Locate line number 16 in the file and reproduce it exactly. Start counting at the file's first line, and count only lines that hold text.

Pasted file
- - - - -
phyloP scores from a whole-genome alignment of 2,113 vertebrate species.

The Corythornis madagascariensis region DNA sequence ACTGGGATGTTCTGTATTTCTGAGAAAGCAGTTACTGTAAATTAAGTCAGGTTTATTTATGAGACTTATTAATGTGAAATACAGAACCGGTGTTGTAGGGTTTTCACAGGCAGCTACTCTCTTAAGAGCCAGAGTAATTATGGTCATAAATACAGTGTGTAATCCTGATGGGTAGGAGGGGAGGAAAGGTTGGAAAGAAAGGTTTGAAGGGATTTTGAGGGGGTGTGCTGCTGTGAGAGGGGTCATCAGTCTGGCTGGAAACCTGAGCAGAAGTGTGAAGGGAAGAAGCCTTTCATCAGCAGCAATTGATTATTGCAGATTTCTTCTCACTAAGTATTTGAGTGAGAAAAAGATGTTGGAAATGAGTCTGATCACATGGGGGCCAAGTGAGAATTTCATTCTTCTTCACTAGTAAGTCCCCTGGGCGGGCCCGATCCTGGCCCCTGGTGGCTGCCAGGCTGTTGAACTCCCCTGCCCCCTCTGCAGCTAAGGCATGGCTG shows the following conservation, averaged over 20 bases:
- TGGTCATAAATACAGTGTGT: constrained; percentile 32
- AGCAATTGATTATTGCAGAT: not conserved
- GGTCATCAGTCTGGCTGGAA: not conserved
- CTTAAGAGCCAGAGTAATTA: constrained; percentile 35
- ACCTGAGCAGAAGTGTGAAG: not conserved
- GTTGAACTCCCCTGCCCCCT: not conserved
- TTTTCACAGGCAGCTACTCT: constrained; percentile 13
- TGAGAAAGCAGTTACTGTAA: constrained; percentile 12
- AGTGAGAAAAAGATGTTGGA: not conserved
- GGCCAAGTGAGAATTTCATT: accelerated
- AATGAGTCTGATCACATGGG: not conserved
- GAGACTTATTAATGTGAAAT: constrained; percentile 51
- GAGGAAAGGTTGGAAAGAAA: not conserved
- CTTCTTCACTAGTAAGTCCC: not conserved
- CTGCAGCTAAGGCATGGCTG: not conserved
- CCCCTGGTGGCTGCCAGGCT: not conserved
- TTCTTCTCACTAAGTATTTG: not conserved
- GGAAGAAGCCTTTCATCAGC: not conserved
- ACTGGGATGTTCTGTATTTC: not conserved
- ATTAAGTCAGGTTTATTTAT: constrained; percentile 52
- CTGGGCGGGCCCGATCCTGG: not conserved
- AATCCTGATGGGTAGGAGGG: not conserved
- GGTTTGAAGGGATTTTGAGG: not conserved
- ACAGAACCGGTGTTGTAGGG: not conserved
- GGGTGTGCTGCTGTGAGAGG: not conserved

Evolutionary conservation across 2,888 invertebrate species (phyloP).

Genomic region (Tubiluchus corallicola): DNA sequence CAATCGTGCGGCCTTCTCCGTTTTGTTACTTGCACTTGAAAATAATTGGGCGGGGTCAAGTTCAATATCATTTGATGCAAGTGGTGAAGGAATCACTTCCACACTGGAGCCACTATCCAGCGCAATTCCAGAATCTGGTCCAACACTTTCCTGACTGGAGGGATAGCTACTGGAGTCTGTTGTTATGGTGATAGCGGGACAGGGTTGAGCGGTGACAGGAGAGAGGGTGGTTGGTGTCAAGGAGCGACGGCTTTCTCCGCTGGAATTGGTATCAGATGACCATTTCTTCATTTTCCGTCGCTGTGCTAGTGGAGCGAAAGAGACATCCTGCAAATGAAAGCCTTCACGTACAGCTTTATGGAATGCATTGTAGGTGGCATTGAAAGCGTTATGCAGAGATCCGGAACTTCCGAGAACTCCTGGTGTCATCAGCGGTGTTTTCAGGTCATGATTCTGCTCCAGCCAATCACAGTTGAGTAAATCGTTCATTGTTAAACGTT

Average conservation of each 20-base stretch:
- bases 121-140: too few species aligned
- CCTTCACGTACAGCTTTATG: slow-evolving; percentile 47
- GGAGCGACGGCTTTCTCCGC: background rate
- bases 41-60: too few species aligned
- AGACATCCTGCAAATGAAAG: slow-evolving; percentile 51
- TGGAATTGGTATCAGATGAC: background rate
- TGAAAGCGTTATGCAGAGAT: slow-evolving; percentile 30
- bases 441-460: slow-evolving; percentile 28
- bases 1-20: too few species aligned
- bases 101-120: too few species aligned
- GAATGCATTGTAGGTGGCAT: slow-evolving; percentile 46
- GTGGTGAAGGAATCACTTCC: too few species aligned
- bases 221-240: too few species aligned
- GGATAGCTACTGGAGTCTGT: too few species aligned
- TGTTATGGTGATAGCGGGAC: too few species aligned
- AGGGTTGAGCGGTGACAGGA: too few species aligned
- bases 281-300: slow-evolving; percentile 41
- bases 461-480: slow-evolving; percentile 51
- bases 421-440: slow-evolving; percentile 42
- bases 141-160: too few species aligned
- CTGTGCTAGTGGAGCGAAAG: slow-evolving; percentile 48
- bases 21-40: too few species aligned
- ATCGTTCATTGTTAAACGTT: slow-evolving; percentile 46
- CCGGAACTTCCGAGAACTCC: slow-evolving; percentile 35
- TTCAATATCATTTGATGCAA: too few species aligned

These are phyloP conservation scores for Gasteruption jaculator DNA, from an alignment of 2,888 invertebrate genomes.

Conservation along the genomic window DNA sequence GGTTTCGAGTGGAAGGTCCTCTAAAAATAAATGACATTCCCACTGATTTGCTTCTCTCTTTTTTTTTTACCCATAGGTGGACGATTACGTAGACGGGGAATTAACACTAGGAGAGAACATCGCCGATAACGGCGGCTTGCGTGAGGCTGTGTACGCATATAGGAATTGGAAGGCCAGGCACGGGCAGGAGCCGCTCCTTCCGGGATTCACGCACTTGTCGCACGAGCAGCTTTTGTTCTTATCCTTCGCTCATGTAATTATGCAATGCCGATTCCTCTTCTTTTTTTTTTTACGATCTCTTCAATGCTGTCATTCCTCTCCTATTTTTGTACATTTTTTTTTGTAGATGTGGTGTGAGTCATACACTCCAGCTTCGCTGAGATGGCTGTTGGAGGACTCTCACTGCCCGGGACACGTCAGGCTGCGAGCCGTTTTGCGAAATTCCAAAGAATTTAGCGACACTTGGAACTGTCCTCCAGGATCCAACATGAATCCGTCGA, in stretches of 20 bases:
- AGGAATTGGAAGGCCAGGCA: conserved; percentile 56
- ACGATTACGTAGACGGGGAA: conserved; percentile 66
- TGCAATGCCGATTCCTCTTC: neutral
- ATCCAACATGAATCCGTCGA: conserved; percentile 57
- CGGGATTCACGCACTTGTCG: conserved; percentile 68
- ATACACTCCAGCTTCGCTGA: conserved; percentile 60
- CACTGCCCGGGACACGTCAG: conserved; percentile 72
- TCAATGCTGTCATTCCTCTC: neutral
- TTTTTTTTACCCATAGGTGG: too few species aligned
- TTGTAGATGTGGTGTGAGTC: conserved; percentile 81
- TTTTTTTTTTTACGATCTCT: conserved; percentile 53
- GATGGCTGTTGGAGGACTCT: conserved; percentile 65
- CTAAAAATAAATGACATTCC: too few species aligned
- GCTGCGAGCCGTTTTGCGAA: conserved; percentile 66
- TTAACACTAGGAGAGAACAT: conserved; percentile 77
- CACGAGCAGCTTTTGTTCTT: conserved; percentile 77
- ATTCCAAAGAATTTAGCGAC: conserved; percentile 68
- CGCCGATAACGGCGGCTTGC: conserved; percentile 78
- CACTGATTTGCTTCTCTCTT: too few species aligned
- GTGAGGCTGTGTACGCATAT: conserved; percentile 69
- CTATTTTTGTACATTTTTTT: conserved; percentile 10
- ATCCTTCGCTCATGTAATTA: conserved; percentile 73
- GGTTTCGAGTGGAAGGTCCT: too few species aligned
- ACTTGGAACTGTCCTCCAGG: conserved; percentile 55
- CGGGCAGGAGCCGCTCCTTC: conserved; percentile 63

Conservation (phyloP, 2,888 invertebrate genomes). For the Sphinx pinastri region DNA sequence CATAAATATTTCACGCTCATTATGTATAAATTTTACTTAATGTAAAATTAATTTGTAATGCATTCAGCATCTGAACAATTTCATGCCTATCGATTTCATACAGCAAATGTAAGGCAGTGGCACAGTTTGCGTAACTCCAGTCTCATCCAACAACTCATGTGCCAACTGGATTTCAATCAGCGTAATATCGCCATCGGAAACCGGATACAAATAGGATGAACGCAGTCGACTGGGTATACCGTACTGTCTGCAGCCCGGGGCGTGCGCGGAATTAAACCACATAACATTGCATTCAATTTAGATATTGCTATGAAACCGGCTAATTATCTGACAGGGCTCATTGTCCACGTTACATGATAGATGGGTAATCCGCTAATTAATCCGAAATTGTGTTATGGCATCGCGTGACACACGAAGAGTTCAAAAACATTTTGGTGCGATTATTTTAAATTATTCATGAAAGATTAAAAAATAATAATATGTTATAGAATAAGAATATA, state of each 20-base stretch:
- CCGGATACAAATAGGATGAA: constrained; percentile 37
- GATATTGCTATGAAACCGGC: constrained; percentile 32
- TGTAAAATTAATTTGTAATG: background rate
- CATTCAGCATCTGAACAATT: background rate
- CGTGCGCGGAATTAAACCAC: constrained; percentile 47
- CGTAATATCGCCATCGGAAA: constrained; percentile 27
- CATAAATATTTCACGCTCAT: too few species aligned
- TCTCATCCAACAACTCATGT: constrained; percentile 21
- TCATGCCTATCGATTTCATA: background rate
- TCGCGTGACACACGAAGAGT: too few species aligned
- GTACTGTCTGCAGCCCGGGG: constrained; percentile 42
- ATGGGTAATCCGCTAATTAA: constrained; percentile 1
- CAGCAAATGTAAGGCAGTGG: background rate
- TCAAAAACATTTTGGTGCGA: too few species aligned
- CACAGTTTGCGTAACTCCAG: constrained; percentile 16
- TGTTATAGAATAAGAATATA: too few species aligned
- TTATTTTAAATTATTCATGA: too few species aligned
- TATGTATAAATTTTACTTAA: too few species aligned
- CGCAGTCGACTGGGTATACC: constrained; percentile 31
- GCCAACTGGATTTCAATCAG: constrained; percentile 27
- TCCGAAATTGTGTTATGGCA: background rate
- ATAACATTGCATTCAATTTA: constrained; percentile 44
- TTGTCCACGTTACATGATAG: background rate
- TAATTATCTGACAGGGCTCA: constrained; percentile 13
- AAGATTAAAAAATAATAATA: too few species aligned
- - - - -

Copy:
- CTTCTTCACTAGTAAGTCCC: not conserved